However, with just 16% of UK local authorities currently offering household collection of flexible plastics, the amounts of this material collected for recycling are low. Flexible plastic represented 22% of all UK consumer plastic packaging in 2019, but only 6% was recycled. Flexible plastics include plastic bags, wrappers, films, pouches, packets and sachets and is described as ‘plastic bags and wrapping’, ‘soft plastics’ or ‘flexible plastics’.
This type of plastic must also be processed in a different way to other plastics due to its unique properties — it often contaminates rigid plastic recycling and clogs up machinery — something that could be overcome by creating a separate flexible plastic recycling stream. In response, the Fund will guarantee a minimum value of £100 per tonne of recycled product to incentivise recyclers to process flexible plastic.
The time has come for the market to change, says Robbie Staniforth Head of Innovation and Policy at Ecosurety:
“Historically the UK recycling system has not provided enough motivation to recycle flexible plastics. By creating a sustainable market for this material, longer term improvements can be made to ensure the flexible plastic that remains necessary for packaging is reliably recycled and eventually contributes to a circular economy, thereby tackling plastic pollution.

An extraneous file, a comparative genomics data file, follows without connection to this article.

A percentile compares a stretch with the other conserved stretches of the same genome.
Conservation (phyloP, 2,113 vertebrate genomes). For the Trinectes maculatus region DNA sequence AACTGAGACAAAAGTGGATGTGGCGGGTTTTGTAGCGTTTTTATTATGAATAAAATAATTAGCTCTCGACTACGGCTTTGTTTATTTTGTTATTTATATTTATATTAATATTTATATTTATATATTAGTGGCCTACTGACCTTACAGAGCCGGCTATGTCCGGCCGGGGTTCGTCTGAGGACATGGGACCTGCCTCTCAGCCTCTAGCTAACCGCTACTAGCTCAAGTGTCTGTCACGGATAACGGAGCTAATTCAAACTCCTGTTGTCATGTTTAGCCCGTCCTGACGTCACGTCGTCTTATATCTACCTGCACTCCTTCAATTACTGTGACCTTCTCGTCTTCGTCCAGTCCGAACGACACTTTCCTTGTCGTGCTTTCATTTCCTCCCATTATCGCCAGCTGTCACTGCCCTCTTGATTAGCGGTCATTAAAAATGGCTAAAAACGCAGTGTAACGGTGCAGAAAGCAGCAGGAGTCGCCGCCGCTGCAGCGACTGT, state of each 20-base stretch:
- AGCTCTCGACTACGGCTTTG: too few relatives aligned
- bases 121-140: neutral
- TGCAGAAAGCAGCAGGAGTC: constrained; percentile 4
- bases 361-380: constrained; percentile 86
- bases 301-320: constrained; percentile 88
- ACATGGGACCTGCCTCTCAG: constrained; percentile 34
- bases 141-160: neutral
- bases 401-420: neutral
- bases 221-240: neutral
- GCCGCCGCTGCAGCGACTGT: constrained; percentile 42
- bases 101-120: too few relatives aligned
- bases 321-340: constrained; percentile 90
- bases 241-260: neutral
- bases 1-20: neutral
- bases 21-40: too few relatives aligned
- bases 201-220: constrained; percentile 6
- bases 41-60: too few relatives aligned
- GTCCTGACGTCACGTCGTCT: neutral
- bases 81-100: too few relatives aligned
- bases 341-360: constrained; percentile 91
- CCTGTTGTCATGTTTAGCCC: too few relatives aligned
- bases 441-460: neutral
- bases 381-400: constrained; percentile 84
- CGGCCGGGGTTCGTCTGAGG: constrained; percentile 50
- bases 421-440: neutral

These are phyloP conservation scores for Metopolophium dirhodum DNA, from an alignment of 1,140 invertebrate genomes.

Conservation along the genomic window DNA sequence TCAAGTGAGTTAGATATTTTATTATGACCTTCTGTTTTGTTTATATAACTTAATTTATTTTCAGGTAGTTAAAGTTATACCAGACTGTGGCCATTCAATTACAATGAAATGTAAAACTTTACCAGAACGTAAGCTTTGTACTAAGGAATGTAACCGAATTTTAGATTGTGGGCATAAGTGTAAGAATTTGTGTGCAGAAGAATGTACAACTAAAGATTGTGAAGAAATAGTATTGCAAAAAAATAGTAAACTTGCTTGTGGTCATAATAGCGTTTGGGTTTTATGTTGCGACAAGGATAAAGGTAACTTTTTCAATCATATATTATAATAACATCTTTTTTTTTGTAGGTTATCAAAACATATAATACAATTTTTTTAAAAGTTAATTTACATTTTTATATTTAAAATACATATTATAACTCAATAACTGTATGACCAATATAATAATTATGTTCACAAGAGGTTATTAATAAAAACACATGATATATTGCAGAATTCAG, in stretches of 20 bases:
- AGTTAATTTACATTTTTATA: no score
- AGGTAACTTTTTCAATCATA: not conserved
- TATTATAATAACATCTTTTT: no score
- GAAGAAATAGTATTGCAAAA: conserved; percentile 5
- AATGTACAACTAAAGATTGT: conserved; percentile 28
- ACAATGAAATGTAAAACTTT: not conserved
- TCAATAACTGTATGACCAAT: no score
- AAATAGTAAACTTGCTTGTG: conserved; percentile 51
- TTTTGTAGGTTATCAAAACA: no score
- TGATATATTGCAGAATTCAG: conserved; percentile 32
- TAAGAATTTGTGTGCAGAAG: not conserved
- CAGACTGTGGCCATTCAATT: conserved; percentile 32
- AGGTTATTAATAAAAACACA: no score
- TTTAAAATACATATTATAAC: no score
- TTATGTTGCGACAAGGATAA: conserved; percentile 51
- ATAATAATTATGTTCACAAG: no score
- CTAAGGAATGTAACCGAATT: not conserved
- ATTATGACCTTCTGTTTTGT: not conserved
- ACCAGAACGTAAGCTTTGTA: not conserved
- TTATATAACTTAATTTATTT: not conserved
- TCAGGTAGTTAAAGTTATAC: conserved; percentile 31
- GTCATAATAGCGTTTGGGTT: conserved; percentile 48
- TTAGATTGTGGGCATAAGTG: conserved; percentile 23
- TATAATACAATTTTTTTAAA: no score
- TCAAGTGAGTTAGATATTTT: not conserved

“We hope that by boosting this infrastructure, government and local authorities will be motivated to quickly facilitate flexible plastic recycling in the UK by making it easy for consumers to recycle via household collections in the future.”
The long-term ambition of the Fund is to drive progress towards creating a circular, UK based flexible plastic recycling market that allows flexible plastic recycling via household collections. As part of the UK’s drive to boost recycling, WRAP recently announced new recommendations to support flexible plastic recycling.
Traceable and tracked to be recycled, again and again